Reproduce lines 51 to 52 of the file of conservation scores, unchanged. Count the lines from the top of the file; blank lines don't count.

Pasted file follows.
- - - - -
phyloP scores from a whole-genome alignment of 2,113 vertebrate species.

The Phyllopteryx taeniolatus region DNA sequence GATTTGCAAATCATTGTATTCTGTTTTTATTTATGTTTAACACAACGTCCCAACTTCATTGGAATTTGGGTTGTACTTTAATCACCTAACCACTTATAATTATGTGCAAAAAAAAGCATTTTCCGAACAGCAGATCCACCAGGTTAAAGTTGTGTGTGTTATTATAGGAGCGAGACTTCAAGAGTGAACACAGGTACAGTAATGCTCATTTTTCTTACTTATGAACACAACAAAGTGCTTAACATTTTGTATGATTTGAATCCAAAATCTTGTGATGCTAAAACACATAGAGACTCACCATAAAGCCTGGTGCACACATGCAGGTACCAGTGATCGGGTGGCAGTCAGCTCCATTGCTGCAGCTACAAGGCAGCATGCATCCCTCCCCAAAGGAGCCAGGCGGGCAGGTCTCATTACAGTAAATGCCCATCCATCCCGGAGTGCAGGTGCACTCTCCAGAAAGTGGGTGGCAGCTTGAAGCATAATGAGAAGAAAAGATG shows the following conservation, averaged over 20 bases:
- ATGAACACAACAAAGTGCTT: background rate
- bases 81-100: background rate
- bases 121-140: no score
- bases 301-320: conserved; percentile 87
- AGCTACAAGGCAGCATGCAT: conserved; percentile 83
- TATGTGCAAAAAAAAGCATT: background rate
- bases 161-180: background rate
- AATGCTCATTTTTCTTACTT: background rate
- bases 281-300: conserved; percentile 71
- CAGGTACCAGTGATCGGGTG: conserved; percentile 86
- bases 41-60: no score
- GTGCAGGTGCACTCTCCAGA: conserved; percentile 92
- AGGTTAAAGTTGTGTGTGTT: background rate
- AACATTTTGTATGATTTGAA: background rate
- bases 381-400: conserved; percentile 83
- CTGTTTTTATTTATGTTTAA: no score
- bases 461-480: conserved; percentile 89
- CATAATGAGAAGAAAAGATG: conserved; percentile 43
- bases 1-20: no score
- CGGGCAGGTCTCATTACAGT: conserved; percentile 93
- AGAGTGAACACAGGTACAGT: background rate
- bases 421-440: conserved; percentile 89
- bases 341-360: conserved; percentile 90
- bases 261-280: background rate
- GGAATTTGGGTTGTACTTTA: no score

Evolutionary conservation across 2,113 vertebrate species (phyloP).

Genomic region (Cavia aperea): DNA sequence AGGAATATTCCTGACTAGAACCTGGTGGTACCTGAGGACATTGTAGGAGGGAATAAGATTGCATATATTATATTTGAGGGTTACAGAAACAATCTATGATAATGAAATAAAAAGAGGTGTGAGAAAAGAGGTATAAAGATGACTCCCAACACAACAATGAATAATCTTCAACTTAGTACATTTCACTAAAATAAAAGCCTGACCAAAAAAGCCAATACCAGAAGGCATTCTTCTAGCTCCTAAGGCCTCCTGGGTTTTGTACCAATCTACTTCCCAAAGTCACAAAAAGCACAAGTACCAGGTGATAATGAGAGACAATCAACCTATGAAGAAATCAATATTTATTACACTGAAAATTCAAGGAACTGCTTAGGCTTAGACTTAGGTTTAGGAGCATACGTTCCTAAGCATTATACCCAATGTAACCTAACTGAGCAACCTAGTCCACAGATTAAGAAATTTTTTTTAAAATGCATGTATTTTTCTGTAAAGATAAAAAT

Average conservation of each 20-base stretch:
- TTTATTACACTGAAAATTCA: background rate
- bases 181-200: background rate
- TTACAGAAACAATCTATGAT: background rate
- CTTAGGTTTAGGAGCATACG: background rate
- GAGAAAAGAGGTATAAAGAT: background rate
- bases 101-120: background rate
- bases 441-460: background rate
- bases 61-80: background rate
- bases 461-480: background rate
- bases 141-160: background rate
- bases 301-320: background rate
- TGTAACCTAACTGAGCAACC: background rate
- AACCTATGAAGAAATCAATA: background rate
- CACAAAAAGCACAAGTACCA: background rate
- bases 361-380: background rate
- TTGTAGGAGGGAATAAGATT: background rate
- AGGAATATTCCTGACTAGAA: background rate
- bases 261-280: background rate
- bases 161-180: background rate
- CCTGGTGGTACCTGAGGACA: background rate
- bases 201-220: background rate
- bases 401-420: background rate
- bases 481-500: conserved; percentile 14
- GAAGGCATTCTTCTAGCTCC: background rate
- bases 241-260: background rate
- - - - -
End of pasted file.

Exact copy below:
- bases 201-220: background rate
- bases 401-420: background rate